— Amanda, 30
6. The Book Taught Her Important Life Lessons
"Harry Potter taught me that we are not just what other people think we are, but what we value and what we cultivate in ourselves. We all have it in ourselves to be brave in the face of danger, to be loyal to our friends and to our ideals, to boldly pursue our ambitions, and to strive to learn and to better ourselves whenever possible."
— Diana, 26
7. The Books Taught Her Magic Isn't Reserved For Boys
"Harry Potter made me believe that magic and fantasy are not just reserved for boys. That the characteristics of being a hero are not just limited to physical strength but can also be intelligence and bravery of spirit. It helped me feel more comfortable that I'm a book worm, proud that I'm a 'nerd,' and happy that I have an entire world to escape into when life gets just a little too hard."
— Sam, 25
8. The Books Inspired Her To Travel
"Growing up with Harry Potter gave me a love for reading that I'm not sure I would have had otherwise. It has inspired me to travel and visit the places I fell in love with on the page. It's hard to determine how HP has impacted me because so much of what I do and what I love stems back to picking up that book when I was 10."
— Megan, 27
9. The Books Made It OK For Her To Be The "Hermione" Of A Friend Group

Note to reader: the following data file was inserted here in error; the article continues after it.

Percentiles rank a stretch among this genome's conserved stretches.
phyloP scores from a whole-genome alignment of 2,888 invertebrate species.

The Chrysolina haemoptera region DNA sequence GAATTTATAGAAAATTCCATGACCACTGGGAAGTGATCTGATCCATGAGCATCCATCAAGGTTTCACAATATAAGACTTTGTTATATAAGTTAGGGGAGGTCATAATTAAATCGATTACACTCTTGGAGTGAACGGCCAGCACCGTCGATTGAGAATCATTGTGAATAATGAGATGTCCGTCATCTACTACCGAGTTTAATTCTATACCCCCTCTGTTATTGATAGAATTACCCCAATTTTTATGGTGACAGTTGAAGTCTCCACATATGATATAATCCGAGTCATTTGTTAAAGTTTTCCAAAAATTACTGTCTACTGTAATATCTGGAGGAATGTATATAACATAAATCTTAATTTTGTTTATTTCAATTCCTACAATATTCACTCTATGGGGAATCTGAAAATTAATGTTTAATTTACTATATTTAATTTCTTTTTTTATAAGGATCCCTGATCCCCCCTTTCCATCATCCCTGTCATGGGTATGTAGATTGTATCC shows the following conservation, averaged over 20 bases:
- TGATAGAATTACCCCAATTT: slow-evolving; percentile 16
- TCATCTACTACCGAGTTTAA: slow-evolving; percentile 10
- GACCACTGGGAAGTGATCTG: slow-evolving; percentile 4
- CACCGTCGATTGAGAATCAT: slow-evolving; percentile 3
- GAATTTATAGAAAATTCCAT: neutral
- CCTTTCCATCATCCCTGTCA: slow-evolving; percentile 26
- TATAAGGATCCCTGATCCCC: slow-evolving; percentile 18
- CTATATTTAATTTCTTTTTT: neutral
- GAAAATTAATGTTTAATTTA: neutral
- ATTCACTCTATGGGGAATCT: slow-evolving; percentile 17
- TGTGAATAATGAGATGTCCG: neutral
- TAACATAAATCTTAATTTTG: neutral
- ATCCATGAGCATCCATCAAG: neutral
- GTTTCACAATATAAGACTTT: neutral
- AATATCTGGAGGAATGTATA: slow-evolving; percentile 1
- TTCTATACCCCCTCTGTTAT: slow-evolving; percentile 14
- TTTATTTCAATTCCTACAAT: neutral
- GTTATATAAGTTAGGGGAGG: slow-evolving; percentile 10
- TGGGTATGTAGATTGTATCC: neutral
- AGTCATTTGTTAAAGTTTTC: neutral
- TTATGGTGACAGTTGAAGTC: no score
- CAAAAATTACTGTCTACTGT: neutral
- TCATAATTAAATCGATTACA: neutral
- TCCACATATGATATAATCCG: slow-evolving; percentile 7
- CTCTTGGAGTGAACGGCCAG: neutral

"Harry Potter made it OK to be the Hermione Granger of your friend group. At least, it made it okay for me. This girl was fearlessly and relentlessly hungry for knowledge, and I felt this kinship with her. I felt like it was cool to be that passionate about learning."
— Britt, 26
10. The Book Got Her Through Dark Times
"When I was thirteen, I lost my father to suicide and the only story I could relate to about losing a parent was Harry Potter. Through the series, I learned how to lean on my friends. I also realized how important it was to cherish the good memories we're lucky enough to experience, because happiness can be found in the darkest of times."
— Jenn, 27
11. J.K. Rowling Created A Magical Universe In Her Imagination
"The Harry Potter series began as a curiosity, a fantasy, and a daily trip to the mail box when I was eleven. The connection grew stronger throughout the series, for as I matured, the writing, story, and characters did as well. I delved into this fantastical world with a passion for learning new languages and culture (whether fiction or reality), for J.K. Rowling created a universe in my mind, and words are an inexhaustible form of magic."
— Lee, 26